I built this yurt with the skin I flayed off my enemies’ backs. Please, come inside for a drink
Greetings, weary traveller, and welcome to my family’s yurt! I built it using the hide and bones of more than 90 men I slew with my own hand. Come to think of it, many of them looked quite a lot like you. But enough chit chat – please come inside for a coffee!
Before we sit, you must partake of our customary welcome drink. By sharing this 86% spirit, we enter into a pact of everlasting goodwill between our two families. If you do not finish it in one shot, I will be honour-bound to gut you where you stand.
Glory be upon you, my brother – you finished it! Don’t worry about the red tinge; it only looks like that because it’s a special brew I distilled from the blood of a neighbouring tribesman. He died of hepatitis before I could hunt him down.
My friend, why have you begun retching? Perhaps you’d like to wash the blood spirit down with some fermented horse milk? Remember, if you regurgitate my peace offering I’ll have to disembowel you. Please don’t make me do that.
Good! Now, while my wife prepares some special coffee brewed from horse dung, let me tell you how I built this magnificent yurt.
It all began when I turned 13. To prove my worth as a man, I embarked upon a mission of great danger and immeasurable honour. I was destined to settle my great-grandfather’s blood feud by slaying our sworn enemies, the Yak’hai clan.
Over the coming years, I vanquished scores of Yak’hai men in hand-to-hand combat. Their prowess with the blade was no match for my raw fury and frighteningly strong thighs, and I inevitably defeated each foe who dared come before me. I flayed the skin off every victim and kept their bones as trophies.
During one such battle, a Yak’hai pigdog mortally wounded my noble steed. I found myself all alone, stranded on the freezing tundra, with only the man’s lifeless corpse for company. As darkness descended and the sweat above my brow started to freeze, there was only one thing I could do: fashion the man’s remains into a makeshift yurt.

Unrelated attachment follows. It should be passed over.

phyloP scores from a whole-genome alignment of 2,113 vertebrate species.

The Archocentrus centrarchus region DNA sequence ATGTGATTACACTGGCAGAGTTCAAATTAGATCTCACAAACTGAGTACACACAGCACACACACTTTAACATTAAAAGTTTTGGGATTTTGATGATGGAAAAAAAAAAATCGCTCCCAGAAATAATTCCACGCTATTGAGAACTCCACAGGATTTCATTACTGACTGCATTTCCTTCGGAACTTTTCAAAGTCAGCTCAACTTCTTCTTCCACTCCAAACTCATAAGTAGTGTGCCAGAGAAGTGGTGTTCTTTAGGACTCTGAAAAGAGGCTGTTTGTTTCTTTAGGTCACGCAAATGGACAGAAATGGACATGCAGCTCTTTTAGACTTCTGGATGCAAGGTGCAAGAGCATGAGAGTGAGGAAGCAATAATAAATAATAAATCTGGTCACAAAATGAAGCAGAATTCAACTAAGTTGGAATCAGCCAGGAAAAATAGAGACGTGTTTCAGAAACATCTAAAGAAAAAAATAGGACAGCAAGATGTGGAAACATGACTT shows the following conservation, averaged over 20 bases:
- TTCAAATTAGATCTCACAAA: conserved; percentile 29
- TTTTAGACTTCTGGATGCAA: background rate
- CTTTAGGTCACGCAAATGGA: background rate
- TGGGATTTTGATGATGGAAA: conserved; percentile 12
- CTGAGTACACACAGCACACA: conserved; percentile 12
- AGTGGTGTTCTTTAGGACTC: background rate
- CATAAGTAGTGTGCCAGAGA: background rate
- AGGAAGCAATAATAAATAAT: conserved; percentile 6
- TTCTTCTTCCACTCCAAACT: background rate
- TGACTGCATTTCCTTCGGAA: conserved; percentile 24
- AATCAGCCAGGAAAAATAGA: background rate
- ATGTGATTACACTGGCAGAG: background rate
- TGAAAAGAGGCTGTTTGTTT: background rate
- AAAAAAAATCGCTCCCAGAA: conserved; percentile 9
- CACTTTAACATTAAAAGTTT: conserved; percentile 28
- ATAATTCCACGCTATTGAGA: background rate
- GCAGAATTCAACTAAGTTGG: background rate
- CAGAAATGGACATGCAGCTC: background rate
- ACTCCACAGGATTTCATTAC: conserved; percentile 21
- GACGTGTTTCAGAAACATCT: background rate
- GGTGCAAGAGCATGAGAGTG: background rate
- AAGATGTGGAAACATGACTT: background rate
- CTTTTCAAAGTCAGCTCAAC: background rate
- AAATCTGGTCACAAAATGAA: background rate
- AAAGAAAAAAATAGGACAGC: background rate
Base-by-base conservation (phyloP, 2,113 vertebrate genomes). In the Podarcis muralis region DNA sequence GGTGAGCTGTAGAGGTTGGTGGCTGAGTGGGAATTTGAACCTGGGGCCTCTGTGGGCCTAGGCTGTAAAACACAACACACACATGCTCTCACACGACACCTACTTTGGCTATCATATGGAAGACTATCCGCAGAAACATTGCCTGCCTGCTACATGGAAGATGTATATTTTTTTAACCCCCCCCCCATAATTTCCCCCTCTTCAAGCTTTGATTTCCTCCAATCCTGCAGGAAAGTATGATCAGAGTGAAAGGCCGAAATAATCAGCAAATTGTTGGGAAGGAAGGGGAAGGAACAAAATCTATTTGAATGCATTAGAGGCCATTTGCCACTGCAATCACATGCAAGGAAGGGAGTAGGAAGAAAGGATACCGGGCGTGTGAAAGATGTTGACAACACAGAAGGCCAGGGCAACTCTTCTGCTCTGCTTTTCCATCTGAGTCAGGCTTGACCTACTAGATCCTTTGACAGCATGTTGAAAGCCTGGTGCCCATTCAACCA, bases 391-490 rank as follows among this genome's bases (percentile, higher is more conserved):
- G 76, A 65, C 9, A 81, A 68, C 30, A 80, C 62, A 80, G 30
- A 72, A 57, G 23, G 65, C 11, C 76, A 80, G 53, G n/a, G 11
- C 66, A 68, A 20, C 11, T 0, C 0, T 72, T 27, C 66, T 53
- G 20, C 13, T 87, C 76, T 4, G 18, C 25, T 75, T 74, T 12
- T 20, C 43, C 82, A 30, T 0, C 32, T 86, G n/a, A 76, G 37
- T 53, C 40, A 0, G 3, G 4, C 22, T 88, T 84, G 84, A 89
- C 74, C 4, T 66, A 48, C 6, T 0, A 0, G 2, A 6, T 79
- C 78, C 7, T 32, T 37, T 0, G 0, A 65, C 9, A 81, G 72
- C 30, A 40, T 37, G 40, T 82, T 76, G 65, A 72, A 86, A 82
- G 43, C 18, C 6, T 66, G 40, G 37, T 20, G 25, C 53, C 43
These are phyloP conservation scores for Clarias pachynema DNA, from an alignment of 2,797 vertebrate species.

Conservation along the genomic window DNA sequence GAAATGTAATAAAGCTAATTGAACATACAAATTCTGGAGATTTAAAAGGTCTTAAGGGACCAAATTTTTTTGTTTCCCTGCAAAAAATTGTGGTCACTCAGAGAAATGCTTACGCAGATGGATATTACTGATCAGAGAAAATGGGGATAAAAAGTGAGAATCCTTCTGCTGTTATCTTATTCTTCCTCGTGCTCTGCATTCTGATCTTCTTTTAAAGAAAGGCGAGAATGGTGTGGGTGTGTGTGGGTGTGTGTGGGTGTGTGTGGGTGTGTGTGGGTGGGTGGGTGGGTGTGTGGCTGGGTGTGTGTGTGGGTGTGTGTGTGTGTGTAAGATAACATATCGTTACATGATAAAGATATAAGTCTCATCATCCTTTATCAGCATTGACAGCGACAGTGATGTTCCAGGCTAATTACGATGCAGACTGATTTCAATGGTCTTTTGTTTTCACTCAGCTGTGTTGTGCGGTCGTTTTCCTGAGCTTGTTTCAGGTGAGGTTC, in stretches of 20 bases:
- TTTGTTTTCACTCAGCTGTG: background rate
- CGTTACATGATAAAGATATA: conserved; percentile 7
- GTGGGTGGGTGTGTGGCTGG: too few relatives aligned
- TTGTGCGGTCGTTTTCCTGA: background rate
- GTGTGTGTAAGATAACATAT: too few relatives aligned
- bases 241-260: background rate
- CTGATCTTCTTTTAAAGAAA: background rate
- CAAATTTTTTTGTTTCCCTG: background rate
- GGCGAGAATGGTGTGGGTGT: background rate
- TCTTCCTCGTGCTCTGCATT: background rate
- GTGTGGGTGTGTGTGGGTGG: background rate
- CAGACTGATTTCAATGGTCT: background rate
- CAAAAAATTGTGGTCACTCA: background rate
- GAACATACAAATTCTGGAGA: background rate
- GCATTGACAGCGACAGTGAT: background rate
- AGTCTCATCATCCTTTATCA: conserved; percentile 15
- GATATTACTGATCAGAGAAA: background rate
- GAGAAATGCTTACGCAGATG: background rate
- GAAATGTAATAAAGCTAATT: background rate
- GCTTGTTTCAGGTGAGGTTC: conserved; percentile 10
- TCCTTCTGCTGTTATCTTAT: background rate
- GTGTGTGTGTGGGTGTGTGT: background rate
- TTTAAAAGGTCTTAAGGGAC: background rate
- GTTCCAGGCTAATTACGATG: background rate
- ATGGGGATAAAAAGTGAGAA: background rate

I learnt two things that night: human skin is the ultimate insulator, and the flesh of a freshly slain man doesn’t taste nearly as bad as you’d think. When I made it back to my village six days later, I set about constructing a full-size yurt out of my stash of human remains.
Half a century later, my home still stands. The femurs you see supporting the weight of the ceiling, the decorative teeth sewn into the walls … the doorflap that’s made of 182 human cheeks sewn together … these treasured family heirlooms have witnessed the birth of all my 11 children and 104 grandchildren.
Indeed, I married my wife in this very yurt. And now you have come here with your, ah, extremely attractive girlfriend, whom I assume you will also marry very soon.
While we’re on the topic … did I mention that it’s, ahem, customary in my culture for a guest to, ah, offer his wife to their host for the evening?
Of course, I know that this, er, tradition may seem completely sexist and outdated to you. And there’s no way I would want to, um, sleep with a beautiful young woman in place of my 70-year-old wife.
However, it’s a sacred, uh, tradition. Unfortunately I’ll have no choice but to disembowel you both if you refuse.